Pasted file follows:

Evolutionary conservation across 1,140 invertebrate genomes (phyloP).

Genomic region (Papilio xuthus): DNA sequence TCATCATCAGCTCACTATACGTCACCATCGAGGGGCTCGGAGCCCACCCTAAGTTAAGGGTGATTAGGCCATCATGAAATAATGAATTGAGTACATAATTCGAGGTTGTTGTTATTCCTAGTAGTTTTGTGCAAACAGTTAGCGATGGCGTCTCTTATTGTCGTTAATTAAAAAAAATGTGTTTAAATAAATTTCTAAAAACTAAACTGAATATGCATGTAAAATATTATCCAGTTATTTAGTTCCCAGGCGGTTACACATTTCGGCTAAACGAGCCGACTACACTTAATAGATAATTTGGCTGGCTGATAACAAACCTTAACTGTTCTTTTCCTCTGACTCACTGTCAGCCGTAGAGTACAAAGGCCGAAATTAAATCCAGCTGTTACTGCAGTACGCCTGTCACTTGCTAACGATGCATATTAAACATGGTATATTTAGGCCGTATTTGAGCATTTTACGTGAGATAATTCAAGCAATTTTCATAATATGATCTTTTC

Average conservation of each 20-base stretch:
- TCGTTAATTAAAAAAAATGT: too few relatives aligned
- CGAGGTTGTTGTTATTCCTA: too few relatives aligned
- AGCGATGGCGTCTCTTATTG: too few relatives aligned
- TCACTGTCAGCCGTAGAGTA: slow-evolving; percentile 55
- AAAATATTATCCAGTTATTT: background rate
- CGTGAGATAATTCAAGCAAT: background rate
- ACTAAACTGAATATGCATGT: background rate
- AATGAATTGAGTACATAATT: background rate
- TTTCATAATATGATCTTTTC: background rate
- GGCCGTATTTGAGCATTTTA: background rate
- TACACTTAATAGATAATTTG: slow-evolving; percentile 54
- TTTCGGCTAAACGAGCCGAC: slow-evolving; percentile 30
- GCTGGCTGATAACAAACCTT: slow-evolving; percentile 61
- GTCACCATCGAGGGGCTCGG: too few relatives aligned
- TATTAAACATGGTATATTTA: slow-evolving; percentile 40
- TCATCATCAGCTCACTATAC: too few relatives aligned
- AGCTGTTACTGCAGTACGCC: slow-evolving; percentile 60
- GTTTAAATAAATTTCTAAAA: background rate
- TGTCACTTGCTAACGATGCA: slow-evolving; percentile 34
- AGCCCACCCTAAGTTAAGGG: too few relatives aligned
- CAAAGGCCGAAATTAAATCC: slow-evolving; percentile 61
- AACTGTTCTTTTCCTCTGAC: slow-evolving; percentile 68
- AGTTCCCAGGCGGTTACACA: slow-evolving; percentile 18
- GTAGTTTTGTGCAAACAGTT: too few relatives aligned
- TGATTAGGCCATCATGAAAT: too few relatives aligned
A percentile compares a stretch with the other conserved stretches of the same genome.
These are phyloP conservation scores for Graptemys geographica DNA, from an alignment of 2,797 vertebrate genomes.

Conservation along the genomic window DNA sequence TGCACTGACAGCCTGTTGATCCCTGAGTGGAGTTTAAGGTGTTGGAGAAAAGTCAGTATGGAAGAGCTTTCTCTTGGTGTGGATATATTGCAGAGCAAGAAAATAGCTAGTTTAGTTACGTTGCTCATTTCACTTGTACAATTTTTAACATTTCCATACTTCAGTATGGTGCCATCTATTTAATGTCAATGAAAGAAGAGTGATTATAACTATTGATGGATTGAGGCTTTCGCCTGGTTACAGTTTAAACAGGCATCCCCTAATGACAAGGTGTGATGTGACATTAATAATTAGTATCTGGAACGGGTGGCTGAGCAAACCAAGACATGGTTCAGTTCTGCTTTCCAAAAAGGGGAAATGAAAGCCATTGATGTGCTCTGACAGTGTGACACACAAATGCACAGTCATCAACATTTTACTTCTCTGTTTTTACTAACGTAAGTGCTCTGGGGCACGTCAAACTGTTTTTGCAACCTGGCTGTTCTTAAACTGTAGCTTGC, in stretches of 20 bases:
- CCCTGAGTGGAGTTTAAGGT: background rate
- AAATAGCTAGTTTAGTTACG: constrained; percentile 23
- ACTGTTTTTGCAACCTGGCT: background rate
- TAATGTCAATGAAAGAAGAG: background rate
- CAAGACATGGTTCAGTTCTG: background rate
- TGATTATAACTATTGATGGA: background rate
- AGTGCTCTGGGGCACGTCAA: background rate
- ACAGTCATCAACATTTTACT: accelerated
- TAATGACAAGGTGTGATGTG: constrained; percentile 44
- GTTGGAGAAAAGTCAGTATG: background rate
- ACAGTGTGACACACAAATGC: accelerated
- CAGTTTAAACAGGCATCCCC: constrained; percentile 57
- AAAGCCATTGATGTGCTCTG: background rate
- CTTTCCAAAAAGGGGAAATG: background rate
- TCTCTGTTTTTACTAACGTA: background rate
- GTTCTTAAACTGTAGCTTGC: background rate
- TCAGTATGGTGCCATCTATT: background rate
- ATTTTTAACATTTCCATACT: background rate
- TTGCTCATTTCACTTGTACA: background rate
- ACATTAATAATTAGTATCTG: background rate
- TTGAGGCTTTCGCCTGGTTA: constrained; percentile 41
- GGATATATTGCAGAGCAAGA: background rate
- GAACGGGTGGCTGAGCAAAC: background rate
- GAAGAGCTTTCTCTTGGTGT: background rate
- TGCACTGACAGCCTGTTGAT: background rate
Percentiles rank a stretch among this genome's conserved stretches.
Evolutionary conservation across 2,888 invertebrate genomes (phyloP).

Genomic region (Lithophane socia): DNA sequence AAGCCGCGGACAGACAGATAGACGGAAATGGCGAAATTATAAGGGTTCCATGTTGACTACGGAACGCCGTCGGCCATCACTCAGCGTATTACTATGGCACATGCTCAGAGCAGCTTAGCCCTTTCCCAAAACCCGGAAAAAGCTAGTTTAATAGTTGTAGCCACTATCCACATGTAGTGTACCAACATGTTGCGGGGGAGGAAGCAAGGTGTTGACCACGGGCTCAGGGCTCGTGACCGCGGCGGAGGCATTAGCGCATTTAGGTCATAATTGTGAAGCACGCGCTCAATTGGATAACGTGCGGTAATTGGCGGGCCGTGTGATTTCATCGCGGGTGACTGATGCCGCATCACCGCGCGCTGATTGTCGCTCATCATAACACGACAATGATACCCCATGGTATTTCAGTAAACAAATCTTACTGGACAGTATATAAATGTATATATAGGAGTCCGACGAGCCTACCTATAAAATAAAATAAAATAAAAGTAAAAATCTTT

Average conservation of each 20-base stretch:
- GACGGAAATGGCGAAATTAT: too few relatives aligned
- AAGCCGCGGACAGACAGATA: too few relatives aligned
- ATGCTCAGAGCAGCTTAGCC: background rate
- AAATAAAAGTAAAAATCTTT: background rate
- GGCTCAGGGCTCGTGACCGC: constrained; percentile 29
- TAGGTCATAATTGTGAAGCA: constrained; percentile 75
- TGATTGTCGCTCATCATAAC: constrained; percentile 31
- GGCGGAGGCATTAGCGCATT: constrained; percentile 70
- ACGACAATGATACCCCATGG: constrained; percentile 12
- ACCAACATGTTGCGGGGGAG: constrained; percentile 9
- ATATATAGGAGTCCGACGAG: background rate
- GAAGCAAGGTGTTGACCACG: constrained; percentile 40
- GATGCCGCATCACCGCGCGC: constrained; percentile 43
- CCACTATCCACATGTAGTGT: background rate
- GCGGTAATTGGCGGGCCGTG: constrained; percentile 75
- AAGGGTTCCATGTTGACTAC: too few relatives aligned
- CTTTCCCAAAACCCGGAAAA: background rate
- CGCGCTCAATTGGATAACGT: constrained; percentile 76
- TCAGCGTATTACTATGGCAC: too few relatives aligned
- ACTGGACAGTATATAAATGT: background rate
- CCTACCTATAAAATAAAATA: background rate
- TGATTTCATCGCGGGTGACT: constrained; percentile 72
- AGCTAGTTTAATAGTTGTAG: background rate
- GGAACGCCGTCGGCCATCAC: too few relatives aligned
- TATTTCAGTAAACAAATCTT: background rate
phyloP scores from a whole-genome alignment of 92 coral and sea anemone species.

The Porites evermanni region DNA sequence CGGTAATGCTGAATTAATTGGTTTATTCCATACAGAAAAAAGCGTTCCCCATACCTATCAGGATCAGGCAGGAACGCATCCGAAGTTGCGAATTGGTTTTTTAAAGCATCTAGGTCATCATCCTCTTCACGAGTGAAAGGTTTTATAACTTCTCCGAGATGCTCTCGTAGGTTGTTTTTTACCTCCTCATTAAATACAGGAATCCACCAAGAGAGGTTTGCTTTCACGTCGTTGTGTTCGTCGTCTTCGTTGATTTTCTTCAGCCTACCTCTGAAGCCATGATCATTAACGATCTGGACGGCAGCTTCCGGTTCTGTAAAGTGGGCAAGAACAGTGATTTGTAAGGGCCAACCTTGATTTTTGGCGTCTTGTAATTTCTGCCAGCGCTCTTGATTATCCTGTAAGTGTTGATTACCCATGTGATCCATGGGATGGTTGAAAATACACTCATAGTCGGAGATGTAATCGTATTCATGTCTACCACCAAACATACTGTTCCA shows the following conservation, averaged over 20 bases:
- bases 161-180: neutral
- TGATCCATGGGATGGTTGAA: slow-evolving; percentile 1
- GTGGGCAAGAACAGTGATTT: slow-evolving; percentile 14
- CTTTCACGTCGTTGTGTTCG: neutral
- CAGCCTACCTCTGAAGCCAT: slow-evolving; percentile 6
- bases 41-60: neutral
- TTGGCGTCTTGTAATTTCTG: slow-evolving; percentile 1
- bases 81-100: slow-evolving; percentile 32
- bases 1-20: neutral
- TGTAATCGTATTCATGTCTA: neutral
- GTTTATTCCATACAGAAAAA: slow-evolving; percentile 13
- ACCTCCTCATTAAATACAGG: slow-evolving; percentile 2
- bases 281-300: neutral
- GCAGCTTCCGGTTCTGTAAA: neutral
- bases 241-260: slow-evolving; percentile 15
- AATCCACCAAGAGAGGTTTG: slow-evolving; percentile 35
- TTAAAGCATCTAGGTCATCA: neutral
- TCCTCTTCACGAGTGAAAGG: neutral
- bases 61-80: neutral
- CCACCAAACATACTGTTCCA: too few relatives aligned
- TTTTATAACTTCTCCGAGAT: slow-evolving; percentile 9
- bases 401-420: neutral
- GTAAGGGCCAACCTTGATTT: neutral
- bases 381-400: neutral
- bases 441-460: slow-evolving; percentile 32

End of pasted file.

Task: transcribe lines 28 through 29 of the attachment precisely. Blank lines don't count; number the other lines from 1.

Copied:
- TGATTAGGCCATCATGAAAT: too few relatives aligned
A percentile compares a stretch with the other conserved stretches of the same genome.